Michael J. Nasi, Partner at Jackson Walker LLP, an expert on the Clean Air Act, testified that the proposed carbon rule will “devastate most of the 155 GWs of coal units not planning on retiring by 2032 by inserting immediate uncertainty about continued investments to keep plants open due to the infeasibility and cost associated with permitting, constructing and deploying CCS.” Asked if consumers can expect similar levels of grid reliability after the rule takes effect, he said, “there’s no way.”
Emerging Consensus on Reining in EPA
One expert after another has made clear the problem isn’t the addition of intermittent power, it’s the speed at which dispatchable generation is being lost and the gap opening between what’s needed for resource adequacy and what will soon be available. Across the board, grid operators, utilities and even the regulators themselves, want both NERC and FERC to have a far greater say in EPA’s rulemakings.
It may seem mind boggling that EPA is running reliability analysis on its rules without consulting the nation’s top reliability regulators but if there was any mystery about whether that had been happening, it’s long gone.
NERC’s Jim Robb testified that, “Interagency coordination is absolutely needed for policies that impact generation, especially coal resources, to keep reliability at the forefront of the policy table.” In other words, it’s not happening and needs to.
In that same vein, PJM’s Asthana added, “There is a critical need for integrating analysis of the reliability impact of specific state and federal policies prior to those policies being adopted. We remain concerned that compliance dates that impact the generation fleet are being chosen without such a rigorous analysis always being undertaken.”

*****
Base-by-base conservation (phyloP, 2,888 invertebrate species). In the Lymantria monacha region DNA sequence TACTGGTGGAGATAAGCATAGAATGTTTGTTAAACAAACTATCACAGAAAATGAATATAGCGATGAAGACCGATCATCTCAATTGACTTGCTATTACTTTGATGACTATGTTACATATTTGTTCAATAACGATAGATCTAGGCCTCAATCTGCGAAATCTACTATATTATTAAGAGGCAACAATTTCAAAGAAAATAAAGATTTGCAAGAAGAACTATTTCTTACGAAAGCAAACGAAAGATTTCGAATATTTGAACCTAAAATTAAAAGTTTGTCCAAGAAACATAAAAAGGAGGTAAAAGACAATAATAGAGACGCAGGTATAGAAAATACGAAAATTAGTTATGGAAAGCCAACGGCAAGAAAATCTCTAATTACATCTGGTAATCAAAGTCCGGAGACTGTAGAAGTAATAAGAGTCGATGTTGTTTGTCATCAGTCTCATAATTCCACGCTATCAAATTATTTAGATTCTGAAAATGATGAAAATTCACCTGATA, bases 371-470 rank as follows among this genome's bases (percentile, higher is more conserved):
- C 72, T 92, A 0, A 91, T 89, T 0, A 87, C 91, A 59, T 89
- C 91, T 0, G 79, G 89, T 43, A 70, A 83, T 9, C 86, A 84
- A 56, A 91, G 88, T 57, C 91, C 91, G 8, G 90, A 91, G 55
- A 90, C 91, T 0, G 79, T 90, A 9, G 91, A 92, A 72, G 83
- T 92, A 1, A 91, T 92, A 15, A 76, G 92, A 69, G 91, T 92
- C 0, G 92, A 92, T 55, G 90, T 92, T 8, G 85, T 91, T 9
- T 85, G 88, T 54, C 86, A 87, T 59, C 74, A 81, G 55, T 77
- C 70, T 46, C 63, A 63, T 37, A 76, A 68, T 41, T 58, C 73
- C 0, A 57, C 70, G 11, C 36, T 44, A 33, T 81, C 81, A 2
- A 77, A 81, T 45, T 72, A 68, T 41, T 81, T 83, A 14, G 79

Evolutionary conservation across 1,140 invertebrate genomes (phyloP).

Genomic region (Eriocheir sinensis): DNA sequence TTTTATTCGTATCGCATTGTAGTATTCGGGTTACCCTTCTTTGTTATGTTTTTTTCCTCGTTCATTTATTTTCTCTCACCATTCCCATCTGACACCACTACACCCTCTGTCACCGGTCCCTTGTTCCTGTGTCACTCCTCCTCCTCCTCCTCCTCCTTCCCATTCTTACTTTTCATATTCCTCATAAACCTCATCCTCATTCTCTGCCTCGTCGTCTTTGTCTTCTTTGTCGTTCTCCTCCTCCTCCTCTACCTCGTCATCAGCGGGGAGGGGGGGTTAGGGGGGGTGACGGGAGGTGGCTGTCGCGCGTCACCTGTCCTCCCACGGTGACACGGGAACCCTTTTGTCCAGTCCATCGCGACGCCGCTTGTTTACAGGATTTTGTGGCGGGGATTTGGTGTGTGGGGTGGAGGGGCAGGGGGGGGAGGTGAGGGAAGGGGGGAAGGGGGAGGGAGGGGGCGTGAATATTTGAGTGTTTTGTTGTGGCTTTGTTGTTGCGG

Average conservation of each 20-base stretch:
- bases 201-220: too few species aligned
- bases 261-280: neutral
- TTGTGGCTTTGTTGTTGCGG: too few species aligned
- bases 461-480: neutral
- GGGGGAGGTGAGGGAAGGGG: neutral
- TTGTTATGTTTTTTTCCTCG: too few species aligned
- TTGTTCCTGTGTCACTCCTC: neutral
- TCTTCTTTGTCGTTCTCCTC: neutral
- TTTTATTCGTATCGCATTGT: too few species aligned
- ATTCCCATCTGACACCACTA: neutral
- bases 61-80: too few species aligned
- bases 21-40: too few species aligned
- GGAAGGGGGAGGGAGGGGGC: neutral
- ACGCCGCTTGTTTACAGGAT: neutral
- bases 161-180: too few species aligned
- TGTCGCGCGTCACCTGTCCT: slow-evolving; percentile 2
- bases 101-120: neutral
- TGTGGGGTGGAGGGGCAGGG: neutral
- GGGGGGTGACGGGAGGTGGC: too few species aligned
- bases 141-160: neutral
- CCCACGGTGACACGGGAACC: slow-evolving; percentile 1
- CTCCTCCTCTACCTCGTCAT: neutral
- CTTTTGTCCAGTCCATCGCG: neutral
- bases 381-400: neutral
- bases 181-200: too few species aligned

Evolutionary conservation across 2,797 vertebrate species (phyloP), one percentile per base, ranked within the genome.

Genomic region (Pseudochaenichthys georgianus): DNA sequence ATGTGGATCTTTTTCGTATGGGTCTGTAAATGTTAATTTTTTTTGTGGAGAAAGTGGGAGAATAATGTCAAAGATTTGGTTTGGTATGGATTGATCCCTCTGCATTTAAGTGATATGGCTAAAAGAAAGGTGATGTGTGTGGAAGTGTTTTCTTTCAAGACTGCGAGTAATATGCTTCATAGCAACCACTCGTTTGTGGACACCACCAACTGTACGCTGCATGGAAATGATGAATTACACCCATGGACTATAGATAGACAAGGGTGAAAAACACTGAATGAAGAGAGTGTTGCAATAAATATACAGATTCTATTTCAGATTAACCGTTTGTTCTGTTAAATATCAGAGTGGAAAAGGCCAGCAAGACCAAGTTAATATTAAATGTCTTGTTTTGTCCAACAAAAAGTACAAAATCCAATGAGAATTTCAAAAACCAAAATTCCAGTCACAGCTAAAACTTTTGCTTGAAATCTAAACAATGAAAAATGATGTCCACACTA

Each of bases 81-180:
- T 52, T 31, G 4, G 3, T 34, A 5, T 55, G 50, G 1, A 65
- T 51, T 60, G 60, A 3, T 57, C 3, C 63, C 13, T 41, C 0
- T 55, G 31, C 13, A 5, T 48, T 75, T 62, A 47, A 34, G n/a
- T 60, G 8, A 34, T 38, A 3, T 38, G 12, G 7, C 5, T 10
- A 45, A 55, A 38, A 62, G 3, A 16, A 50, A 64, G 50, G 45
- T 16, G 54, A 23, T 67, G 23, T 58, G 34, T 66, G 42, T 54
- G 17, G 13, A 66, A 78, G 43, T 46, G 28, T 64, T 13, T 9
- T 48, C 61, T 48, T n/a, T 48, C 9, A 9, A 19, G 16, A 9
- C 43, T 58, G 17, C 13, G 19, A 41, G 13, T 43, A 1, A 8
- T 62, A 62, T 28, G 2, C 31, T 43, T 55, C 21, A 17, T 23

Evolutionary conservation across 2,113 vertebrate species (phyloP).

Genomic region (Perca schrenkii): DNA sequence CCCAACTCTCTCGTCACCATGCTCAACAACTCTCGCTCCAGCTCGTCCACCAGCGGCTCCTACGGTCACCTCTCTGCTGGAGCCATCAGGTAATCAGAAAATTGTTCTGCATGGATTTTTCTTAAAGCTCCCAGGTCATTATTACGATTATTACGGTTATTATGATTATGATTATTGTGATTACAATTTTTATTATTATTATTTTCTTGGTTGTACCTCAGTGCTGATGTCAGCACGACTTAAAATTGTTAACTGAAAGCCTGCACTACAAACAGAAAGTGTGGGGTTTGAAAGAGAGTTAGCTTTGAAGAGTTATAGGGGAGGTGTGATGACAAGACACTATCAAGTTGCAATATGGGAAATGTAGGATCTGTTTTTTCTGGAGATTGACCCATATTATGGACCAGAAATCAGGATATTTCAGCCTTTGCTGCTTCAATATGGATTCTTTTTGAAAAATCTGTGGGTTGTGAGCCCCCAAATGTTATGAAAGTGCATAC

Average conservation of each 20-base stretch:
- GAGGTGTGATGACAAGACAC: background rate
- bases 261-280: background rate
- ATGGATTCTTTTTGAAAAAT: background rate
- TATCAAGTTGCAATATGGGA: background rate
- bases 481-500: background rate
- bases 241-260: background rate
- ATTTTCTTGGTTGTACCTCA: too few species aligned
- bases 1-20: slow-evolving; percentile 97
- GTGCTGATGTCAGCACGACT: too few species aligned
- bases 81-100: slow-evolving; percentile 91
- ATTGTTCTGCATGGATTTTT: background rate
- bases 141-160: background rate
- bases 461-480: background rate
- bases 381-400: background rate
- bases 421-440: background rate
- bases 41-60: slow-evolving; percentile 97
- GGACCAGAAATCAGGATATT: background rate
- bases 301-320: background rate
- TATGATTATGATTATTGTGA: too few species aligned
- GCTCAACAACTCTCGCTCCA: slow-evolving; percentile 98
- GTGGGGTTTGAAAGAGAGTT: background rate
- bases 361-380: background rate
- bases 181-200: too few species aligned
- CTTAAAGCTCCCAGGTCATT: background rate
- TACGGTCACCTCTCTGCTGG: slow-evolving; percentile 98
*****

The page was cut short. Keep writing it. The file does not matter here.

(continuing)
To his credit, Senate Energy and Natural Resources Chairman, Joe Manchin, said, “I’m confident we can develop bipartisan proposals to better equip NERC and FERC and the electric industry with tools to address the reliability threats they face.” He signaled work on bills to do that is already underway.
Senator John Barrasso’s Spur Permitting of Underdeveloped Resources (SPUR) Act includes a provision that would mandate NERC and FERC review of EPA’s rules and the threat they may pose to reliability, codifying interagency review of rulemakings before they are proposed, not after the fact.
Next week, the FERC will be testifying in front of the House’s Energy, Climate, & Grid Security Subcommittee. Just a few weeks prior, the commissioners expressed their own alarm at the unfolding reliability crisis and the accelerating pace of dispatchable capacity retirements when testifying in front of the Senate. Their alarm came before the introduction of EPA’s unworkable and unlawful proposed carbon rule. What the Commission has to say next week – and the role they see for themselves in addressing the reliability crisis and EPA’s role in it – is worth watching. The nation is at a reliability inflection point and Congress now appears to be finally zeroing on the threat.
- On June 7, 2023